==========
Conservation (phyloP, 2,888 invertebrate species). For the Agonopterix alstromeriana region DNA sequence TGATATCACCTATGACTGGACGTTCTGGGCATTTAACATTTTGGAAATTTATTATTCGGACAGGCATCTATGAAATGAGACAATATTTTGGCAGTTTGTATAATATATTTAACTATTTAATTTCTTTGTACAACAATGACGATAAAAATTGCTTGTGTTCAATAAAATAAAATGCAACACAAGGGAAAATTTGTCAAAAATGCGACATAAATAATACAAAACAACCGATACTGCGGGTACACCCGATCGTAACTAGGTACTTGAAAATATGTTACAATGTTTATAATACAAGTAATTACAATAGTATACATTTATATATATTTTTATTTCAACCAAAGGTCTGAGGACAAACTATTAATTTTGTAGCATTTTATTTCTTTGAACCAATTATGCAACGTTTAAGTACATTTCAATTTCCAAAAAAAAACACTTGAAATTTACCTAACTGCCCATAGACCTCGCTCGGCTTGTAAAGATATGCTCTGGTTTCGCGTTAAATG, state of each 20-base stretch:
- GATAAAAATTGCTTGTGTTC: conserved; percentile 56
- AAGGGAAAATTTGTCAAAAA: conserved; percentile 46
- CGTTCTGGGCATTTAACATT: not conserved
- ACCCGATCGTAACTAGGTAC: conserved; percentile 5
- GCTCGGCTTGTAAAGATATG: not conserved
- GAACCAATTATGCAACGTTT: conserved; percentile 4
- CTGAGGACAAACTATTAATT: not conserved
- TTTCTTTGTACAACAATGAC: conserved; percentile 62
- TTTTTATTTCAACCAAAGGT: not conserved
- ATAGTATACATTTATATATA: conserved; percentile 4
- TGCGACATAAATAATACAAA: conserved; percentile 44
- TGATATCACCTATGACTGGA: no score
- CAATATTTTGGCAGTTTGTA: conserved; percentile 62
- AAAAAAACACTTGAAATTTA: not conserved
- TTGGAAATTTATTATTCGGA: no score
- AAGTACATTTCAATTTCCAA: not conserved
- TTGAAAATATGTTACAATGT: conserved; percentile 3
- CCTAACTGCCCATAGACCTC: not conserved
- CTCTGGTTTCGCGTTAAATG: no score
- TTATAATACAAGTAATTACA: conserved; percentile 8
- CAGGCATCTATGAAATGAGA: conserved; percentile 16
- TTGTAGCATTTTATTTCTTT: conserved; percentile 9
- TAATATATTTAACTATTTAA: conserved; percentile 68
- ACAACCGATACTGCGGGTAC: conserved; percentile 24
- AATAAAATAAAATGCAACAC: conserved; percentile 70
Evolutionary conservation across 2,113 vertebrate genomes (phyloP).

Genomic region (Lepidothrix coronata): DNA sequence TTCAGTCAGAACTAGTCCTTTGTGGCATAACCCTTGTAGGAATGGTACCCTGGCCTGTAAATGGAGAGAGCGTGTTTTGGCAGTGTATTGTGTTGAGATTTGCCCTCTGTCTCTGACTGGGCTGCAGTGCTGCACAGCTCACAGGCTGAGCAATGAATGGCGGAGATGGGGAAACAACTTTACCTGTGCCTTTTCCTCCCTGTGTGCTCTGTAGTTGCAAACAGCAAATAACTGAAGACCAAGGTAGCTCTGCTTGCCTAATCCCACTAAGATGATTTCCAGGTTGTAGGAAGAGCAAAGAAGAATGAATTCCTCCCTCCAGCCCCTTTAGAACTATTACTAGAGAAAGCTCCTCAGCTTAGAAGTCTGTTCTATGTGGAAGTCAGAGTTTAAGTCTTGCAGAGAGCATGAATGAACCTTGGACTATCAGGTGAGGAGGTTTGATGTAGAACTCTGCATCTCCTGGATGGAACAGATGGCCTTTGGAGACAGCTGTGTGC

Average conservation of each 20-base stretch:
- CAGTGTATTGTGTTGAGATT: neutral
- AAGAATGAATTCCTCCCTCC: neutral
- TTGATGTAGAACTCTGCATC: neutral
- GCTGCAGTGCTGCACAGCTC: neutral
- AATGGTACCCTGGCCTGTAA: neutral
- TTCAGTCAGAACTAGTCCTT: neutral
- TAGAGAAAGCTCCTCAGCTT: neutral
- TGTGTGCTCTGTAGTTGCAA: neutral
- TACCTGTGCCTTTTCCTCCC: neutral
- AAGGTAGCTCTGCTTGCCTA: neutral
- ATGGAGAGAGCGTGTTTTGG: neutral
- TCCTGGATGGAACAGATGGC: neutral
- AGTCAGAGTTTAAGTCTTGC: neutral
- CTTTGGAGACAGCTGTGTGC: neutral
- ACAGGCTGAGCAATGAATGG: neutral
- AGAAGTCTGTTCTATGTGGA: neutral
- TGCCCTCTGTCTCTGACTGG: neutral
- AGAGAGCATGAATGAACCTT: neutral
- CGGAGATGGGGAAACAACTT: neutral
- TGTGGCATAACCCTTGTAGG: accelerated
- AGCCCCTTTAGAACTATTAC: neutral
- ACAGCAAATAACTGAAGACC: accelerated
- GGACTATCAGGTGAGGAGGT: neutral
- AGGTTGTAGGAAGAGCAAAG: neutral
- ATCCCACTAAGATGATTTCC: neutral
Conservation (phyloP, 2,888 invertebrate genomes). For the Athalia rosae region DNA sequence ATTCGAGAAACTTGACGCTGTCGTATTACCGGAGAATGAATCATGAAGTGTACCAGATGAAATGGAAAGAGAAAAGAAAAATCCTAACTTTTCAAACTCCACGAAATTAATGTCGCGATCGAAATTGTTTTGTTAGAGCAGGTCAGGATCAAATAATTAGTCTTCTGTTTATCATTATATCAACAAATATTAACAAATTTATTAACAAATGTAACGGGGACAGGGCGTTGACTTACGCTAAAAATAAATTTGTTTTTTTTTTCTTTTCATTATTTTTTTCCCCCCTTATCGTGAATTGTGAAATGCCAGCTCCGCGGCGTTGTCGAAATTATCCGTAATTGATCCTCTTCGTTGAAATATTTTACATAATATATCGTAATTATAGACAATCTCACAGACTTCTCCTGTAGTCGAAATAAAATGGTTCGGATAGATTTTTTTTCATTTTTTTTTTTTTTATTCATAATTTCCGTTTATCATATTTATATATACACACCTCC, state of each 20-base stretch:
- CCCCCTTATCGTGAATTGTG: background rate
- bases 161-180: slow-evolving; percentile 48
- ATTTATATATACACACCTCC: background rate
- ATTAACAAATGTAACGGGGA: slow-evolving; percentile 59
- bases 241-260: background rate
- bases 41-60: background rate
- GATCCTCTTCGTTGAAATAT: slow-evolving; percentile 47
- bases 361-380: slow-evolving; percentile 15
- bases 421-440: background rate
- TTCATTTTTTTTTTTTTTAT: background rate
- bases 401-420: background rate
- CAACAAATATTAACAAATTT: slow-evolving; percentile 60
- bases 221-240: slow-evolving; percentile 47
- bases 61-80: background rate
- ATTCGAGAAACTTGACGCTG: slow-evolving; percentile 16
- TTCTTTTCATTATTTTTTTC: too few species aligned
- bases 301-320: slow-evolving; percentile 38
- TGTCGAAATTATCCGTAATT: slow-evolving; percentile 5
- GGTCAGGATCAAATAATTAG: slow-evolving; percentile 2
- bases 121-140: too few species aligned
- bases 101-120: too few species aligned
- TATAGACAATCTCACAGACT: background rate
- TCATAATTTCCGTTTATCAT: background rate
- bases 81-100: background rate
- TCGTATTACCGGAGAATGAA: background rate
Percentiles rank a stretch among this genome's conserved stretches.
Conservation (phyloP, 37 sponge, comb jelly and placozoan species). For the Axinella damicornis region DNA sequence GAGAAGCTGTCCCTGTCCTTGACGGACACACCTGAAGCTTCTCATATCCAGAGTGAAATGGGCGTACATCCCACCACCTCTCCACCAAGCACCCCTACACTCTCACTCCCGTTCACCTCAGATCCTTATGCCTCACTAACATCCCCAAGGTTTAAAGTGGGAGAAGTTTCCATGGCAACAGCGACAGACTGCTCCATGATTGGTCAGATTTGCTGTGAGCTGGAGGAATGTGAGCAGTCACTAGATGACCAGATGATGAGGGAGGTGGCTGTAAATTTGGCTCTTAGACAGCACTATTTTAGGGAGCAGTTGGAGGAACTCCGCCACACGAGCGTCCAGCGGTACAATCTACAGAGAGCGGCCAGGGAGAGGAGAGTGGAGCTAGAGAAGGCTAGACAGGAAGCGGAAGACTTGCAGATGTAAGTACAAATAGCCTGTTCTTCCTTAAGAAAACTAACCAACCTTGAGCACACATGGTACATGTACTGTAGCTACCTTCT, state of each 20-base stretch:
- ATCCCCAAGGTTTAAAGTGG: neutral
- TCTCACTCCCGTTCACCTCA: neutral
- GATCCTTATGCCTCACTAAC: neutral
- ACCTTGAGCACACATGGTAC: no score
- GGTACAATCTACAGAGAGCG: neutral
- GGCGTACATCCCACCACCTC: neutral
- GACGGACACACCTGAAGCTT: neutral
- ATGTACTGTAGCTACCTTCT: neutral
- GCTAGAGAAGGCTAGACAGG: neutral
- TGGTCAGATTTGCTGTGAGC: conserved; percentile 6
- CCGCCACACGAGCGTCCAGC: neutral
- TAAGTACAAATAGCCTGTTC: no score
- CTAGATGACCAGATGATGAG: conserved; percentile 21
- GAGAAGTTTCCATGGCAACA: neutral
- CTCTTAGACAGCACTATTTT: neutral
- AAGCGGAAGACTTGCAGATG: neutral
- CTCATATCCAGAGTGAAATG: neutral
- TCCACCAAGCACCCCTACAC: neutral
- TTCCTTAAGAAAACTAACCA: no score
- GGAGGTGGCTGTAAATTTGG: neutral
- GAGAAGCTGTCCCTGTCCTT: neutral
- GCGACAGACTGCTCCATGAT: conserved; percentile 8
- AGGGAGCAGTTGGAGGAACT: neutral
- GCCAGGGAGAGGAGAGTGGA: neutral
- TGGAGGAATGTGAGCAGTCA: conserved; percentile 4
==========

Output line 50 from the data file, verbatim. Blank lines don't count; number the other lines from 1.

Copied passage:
- AGCCCCTTTAGAACTATTAC: neutral